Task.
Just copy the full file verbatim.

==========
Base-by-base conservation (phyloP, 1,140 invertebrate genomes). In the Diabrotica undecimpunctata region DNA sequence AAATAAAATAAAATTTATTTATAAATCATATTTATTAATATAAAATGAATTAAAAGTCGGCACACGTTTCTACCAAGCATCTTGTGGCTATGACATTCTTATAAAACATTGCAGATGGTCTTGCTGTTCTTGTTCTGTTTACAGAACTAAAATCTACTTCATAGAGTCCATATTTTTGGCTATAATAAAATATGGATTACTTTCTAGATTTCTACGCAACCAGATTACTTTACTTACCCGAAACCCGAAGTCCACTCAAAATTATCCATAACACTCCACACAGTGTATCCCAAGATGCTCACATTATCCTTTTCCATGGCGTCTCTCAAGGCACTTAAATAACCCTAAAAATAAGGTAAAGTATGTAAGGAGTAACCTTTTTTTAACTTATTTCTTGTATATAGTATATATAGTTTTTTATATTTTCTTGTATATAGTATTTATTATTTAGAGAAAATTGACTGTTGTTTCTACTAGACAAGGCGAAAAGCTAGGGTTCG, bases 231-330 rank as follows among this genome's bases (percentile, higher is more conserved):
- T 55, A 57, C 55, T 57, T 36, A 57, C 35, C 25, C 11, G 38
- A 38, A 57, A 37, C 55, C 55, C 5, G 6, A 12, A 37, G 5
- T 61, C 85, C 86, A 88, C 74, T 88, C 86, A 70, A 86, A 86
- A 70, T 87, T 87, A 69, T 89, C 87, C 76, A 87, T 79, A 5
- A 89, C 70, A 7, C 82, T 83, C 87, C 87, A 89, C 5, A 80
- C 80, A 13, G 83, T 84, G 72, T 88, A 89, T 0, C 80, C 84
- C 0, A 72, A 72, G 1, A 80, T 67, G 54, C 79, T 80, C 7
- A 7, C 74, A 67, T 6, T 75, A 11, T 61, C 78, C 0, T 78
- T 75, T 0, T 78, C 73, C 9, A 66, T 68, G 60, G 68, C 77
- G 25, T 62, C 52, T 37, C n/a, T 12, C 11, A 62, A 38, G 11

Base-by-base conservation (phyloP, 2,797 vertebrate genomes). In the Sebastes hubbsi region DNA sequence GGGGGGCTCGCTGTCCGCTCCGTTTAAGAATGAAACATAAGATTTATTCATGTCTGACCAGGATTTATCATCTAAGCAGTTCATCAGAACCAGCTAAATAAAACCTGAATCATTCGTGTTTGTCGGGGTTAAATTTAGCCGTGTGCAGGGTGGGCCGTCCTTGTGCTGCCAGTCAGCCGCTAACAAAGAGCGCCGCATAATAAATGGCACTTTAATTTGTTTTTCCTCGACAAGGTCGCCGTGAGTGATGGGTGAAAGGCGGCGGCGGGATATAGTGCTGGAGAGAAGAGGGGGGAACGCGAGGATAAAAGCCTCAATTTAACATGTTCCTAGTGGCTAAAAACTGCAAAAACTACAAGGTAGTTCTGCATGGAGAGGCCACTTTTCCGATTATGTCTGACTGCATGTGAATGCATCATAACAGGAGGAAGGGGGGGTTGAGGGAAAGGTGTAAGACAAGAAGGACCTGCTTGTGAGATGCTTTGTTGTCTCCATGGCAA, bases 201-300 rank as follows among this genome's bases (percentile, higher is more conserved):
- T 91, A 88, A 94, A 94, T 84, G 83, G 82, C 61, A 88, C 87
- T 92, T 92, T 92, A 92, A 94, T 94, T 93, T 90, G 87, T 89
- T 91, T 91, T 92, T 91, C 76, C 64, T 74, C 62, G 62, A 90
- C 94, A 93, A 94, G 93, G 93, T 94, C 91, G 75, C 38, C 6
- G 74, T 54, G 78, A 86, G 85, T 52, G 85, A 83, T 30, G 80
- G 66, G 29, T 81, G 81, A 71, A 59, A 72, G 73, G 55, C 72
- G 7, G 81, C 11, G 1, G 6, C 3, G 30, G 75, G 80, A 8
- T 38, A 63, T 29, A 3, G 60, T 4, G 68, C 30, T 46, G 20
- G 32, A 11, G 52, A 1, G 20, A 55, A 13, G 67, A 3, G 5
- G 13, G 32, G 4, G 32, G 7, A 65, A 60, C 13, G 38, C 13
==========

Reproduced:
Base-by-base conservation (phyloP, 1,140 invertebrate genomes). In the Diabrotica undecimpunctata region DNA sequence AAATAAAATAAAATTTATTTATAAATCATATTTATTAATATAAAATGAATTAAAAGTCGGCACACGTTTCTACCAAGCATCTTGTGGCTATGACATTCTTATAAAACATTGCAGATGGTCTTGCTGTTCTTGTTCTGTTTACAGAACTAAAATCTACTTCATAGAGTCCATATTTTTGGCTATAATAAAATATGGATTACTTTCTAGATTTCTACGCAACCAGATTACTTTACTTACCCGAAACCCGAAGTCCACTCAAAATTATCCATAACACTCCACACAGTGTATCCCAAGATGCTCACATTATCCTTTTCCATGGCGTCTCTCAAGGCACTTAAATAACCCTAAAAATAAGGTAAAGTATGTAAGGAGTAACCTTTTTTTAACTTATTTCTTGTATATAGTATATATAGTTTTTTATATTTTCTTGTATATAGTATTTATTATTTAGAGAAAATTGACTGTTGTTTCTACTAGACAAGGCGAAAAGCTAGGGTTCG, bases 231-330 rank as follows among this genome's bases (percentile, higher is more conserved):
- T 55, A 57, C 55, T 57, T 36, A 57, C 35, C 25, C 11, G 38
- A 38, A 57, A 37, C 55, C 55, C 5, G 6, A 12, A 37, G 5
- T 61, C 85, C 86, A 88, C 74, T 88, C 86, A 70, A 86, A 86
- A 70, T 87, T 87, A 69, T 89, C 87, C 76, A 87, T 79, A 5
- A 89, C 70, A 7, C 82, T 83, C 87, C 87, A 89, C 5, A 80
- C 80, A 13, G 83, T 84, G 72, T 88, A 89, T 0, C 80, C 84
- C 0, A 72, A 72, G 1, A 80, T 67, G 54, C 79, T 80, C 7
- A 7, C 74, A 67, T 6, T 75, A 11, T 61, C 78, C 0, T 78
- T 75, T 0, T 78, C 73, C 9, A 66, T 68, G 60, G 68, C 77
- G 25, T 62, C 52, T 37, C n/a, T 12, C 11, A 62, A 38, G 11

Base-by-base conservation (phyloP, 2,797 vertebrate genomes). In the Sebastes hubbsi region DNA sequence GGGGGGCTCGCTGTCCGCTCCGTTTAAGAATGAAACATAAGATTTATTCATGTCTGACCAGGATTTATCATCTAAGCAGTTCATCAGAACCAGCTAAATAAAACCTGAATCATTCGTGTTTGTCGGGGTTAAATTTAGCCGTGTGCAGGGTGGGCCGTCCTTGTGCTGCCAGTCAGCCGCTAACAAAGAGCGCCGCATAATAAATGGCACTTTAATTTGTTTTTCCTCGACAAGGTCGCCGTGAGTGATGGGTGAAAGGCGGCGGCGGGATATAGTGCTGGAGAGAAGAGGGGGGAACGCGAGGATAAAAGCCTCAATTTAACATGTTCCTAGTGGCTAAAAACTGCAAAAACTACAAGGTAGTTCTGCATGGAGAGGCCACTTTTCCGATTATGTCTGACTGCATGTGAATGCATCATAACAGGAGGAAGGGGGGGTTGAGGGAAAGGTGTAAGACAAGAAGGACCTGCTTGTGAGATGCTTTGTTGTCTCCATGGCAA, bases 201-300 rank as follows among this genome's bases (percentile, higher is more conserved):
- T 91, A 88, A 94, A 94, T 84, G 83, G 82, C 61, A 88, C 87
- T 92, T 92, T 92, A 92, A 94, T 94, T 93, T 90, G 87, T 89
- T 91, T 91, T 92, T 91, C 76, C 64, T 74, C 62, G 62, A 90
- C 94, A 93, A 94, G 93, G 93, T 94, C 91, G 75, C 38, C 6
- G 74, T 54, G 78, A 86, G 85, T 52, G 85, A 83, T 30, G 80
- G 66, G 29, T 81, G 81, A 71, A 59, A 72, G 73, G 55, C 72
- G 7, G 81, C 11, G 1, G 6, C 3, G 30, G 75, G 80, A 8
- T 38, A 63, T 29, A 3, G 60, T 4, G 68, C 30, T 46, G 20
- G 32, A 11, G 52, A 1, G 20, A 55, A 13, G 67, A 3, G 5
- G 13, G 32, G 4, G 32, G 7, A 65, A 60, C 13, G 38, C 13